The year 2020 had its share of surprises in store for us all, but one thing that kept me grounded through it all were great books. Five of my favorite business books this year cut across different types of leaders and various industries. But one thing they all had in common was sage advice on how to both perform better and enjoy the process, leading to greater career satisfaction.
No Rules Rules: NETFLIX and the Culture of Reinvention
Coauthors Reed Hastings and Erin Meyer are, by all accounts, polar opposites. One’s a Silicon Valley tech founder, a self-professed numbers nerd (AKA engineer). The other is an author and professor of cross-cultural management. If you choose to consume this book on audio, the contrast of their personas is delightful; it frames up the counterintuitive advice on culture nicely.
Hastings stumbled upon the roots of his corporate culture after he had to layoff many employees in 2001. The aftermath was shocking. At the start of the workday, people were delighted to step foot into the building. Morale was at an all-time high. By making hard decisions and eliminating all employees that weren’t outstanding, he’d maximized the talent density–a fundamental principle to the NETFLIX culture.
Hastings and Meyer frame up how to give your people freedom and responsibility while demanding that everyone be a “stunning colleague.” The advice flies against all the psychological safety research, but it’s been true for the NETFLIX team. I’d recommend this book not just to leaders trying to retain top talent, though, because it’s an insightful look into why any professional might be looking for a better work environment.
Read it now.
Unapologetically Ambitious: Take Risks, Break Barriers and Create Success on Your Own Terms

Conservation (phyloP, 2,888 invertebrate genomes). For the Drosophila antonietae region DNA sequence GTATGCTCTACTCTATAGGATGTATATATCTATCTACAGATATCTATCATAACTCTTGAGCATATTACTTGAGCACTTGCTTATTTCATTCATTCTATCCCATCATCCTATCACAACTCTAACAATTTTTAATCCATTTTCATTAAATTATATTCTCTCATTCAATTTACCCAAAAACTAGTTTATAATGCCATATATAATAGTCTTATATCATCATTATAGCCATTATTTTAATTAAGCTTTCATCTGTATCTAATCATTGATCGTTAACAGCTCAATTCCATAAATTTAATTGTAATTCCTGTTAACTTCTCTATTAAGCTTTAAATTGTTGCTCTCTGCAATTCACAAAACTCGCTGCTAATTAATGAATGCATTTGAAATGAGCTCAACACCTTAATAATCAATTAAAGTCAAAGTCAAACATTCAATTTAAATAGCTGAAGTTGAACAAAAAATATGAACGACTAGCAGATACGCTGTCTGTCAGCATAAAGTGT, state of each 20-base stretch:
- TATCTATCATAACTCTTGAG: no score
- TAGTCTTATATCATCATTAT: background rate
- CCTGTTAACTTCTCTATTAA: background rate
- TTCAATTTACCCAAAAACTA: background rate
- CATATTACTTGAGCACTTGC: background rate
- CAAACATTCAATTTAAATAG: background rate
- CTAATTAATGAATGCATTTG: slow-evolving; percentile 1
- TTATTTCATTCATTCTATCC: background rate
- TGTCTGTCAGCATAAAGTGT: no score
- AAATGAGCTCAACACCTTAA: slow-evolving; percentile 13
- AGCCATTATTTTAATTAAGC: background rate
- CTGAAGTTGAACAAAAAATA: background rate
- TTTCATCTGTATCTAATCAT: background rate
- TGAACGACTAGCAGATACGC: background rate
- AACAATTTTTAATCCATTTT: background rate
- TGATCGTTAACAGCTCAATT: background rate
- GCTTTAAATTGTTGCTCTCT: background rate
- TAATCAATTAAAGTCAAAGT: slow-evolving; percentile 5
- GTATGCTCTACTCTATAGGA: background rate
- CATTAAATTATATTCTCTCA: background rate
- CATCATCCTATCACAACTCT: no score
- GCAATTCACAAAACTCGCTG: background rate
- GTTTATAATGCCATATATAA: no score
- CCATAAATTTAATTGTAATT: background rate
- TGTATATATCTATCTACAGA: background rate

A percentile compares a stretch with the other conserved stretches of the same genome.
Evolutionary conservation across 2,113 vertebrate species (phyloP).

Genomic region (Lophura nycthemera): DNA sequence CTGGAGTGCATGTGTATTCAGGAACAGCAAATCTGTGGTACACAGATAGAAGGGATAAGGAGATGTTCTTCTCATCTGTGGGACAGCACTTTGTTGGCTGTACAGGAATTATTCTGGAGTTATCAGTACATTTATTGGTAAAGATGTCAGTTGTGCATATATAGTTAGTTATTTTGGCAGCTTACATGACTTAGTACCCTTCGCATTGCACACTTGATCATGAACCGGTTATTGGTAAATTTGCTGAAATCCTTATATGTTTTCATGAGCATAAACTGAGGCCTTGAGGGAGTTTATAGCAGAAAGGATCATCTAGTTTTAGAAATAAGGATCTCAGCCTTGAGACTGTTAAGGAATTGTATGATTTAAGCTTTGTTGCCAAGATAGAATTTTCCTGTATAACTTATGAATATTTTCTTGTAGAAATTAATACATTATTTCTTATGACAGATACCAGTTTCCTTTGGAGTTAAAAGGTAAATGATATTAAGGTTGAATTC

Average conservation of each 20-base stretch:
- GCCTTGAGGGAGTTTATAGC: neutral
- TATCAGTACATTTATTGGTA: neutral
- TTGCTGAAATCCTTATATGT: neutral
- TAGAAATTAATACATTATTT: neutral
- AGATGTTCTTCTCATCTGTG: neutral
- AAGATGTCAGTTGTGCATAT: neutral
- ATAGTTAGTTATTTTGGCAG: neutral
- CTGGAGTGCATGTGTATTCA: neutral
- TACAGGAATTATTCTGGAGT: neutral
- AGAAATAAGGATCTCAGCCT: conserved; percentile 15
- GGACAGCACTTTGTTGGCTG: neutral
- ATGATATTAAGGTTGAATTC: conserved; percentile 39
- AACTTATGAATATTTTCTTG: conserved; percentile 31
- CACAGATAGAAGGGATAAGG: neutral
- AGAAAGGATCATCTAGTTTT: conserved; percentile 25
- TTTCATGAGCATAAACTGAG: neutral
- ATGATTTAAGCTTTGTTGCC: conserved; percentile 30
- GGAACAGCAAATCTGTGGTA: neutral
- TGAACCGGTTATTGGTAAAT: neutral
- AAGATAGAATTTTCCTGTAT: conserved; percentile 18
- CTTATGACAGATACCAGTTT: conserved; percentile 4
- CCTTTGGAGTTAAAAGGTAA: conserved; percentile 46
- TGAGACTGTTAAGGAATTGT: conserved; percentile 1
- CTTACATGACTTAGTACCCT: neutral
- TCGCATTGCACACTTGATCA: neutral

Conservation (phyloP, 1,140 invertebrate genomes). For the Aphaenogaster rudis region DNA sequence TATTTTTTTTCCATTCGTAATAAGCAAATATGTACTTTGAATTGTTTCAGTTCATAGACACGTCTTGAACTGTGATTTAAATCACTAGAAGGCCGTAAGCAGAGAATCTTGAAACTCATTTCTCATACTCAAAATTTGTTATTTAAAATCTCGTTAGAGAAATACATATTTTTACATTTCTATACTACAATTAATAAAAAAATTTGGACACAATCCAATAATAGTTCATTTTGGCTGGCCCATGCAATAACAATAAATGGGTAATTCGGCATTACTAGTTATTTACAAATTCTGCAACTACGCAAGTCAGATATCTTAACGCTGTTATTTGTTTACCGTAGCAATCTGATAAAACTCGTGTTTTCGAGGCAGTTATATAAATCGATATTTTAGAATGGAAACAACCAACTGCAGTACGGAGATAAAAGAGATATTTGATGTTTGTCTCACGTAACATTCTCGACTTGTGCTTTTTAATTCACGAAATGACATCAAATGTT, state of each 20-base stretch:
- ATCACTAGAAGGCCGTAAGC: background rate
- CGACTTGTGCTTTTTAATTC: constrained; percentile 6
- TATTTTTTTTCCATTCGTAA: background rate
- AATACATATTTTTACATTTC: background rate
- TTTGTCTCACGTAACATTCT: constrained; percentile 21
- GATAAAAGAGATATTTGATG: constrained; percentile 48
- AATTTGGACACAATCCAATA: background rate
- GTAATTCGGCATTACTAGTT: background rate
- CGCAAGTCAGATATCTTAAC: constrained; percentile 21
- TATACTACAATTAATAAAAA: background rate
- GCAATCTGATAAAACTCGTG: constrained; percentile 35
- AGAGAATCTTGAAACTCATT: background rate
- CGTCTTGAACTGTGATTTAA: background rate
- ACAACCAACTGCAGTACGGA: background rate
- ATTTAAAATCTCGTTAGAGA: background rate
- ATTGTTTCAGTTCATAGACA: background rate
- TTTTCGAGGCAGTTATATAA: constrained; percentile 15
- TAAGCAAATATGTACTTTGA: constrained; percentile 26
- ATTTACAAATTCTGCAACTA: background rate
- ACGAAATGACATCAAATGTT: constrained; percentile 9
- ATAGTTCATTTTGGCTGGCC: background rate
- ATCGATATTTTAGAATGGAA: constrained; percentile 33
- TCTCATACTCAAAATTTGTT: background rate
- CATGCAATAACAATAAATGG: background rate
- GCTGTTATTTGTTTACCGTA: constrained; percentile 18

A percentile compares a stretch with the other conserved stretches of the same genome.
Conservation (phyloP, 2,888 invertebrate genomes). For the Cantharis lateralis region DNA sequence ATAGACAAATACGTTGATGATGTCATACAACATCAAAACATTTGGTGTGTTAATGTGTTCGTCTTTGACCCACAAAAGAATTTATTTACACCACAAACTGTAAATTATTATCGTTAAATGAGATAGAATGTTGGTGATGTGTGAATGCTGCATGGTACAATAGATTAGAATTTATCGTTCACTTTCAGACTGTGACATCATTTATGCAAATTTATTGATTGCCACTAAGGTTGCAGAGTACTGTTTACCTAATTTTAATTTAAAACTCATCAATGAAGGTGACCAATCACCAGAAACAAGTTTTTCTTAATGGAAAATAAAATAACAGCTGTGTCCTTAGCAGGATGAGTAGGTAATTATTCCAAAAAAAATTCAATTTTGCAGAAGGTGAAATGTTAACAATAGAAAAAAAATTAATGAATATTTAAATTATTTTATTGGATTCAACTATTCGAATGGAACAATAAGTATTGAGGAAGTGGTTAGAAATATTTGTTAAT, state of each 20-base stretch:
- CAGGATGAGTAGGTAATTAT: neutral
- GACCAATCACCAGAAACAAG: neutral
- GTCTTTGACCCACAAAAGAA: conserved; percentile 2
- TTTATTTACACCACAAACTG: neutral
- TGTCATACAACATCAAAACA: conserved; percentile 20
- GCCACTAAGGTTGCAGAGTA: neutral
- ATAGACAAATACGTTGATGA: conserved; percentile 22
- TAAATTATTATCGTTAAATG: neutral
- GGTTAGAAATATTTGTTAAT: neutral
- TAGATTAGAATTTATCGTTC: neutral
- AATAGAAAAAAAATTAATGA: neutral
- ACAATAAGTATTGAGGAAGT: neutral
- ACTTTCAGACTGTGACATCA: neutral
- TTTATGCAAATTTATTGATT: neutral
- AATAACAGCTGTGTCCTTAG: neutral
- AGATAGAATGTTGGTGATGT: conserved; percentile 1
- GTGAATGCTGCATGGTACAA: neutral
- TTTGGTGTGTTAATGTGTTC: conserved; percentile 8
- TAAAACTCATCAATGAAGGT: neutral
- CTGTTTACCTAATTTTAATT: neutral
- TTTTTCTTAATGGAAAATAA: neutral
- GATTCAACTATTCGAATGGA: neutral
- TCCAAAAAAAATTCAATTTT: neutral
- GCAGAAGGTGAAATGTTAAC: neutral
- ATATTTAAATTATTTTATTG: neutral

Before I could even frame my first impressions about a title that seemed to ooze hustle culture, Shellye Archambeau begins the book with an incredibly moving personal story.
She won me over in the first two pages, showing me that this wouldn’t be another account of pushing until it hurts, at the cost of all other aspects of your life. Instead, I was introduced to a woman in the months after she lost her husband to cancer.
As a black female, she doesn’t fit the traditional mold for tech CEO, but she set her sights on being one and strategically planned her way there. She learned from a young age that she was different than many of her classmates and neighbors and that life just wasn’t fair. But rather than focus on things that could not be changed, her parents taught her to focus on what she could control.
Archambeau lays out a system that she developed for intentionally planning the career (and life) you want and making choices to get there. She planned on being a wife, mother, CEO, and board member and accomplished all her goals. Her book is relatable and required reading on how to overcome common challenges in pursuit of your dream career, like:
- Overcoming imposter syndrome
- Planning to be a working parent
- Knitting together personal and professional support systems
Read it here.
Authentic Confidence: The Secret to Loving Your Work and Leading an Unstoppable Career
The premise of Ben Fauske’s book is simple: Confidence issues are at the root of most workplace issues. He frames the concept quite well because I think most of us have come across these behaviors that stem from confidence issues:
- I’m-better-than-you posturing
- Complete disengagement
Fauske’s book is short, approaches the topic of confidence differently, and uses a tone of voice that is refreshingly blunt and easy to follow. In preparation for writing this book, he researched hundreds of leaders and business moguls only to find that they all had contradicting advice for how to love your work. That is until he started researching recording artists. Trends began to emerge. He discovered that artists continued to love their work and learned to walk the line between too much ego and the shrinking violet in order to have what he coins “authentic confidence.”